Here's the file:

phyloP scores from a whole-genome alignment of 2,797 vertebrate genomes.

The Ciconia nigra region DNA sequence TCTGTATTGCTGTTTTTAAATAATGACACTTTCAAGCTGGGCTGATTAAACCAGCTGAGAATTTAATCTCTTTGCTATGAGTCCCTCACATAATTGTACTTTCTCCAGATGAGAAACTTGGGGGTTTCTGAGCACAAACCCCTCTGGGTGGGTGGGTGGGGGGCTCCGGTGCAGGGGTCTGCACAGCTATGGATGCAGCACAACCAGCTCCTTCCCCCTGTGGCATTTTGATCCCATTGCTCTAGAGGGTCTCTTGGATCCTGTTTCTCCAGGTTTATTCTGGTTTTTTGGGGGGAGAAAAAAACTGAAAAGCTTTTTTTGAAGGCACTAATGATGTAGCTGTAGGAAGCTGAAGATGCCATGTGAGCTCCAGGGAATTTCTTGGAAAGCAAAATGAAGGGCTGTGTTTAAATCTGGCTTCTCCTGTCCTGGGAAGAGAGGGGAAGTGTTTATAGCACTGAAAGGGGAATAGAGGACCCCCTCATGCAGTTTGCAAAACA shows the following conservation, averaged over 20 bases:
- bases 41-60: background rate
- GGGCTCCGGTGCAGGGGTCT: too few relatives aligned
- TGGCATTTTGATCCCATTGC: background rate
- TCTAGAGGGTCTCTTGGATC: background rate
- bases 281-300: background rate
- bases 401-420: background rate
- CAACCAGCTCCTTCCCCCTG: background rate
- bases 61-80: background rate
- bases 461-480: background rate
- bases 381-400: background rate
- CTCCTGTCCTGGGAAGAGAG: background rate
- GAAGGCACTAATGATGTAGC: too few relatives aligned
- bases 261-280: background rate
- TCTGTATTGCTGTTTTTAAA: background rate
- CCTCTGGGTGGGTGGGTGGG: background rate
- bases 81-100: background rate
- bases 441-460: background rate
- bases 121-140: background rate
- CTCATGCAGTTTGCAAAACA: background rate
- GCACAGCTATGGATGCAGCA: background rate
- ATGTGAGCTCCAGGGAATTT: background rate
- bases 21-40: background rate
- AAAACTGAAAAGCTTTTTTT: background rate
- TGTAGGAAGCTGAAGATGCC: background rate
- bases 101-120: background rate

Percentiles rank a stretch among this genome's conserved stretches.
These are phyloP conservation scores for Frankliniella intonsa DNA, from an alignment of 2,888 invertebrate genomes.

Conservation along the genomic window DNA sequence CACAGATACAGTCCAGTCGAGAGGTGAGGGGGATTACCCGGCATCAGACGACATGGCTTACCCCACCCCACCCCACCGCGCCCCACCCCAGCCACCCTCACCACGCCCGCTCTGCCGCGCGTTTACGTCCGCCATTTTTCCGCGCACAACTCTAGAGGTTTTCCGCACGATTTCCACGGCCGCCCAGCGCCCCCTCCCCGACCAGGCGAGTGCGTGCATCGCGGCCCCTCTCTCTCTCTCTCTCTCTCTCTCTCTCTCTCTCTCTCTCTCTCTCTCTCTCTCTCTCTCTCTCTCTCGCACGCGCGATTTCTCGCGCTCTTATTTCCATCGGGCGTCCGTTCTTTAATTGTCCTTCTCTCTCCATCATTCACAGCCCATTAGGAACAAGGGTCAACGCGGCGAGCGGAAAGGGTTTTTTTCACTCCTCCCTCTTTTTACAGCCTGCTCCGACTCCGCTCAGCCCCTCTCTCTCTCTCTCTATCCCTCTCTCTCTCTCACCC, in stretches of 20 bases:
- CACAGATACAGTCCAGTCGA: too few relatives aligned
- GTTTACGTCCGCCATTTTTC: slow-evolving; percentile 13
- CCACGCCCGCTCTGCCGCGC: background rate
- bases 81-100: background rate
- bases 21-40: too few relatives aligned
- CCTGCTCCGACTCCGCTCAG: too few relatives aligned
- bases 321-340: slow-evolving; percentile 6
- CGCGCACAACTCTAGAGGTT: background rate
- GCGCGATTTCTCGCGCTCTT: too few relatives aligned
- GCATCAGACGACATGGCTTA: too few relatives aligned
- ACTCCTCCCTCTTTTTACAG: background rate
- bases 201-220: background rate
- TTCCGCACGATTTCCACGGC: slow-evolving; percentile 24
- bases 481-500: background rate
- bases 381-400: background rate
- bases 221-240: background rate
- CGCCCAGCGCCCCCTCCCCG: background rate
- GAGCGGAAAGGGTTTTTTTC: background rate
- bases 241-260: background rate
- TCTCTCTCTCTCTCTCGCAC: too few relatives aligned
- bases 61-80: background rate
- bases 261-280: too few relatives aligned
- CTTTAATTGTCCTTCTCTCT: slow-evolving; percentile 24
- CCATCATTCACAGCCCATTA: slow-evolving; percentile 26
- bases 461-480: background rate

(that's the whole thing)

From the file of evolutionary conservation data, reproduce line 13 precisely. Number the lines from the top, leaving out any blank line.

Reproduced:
- CTCCTGTCCTGGGAAGAGAG: background rate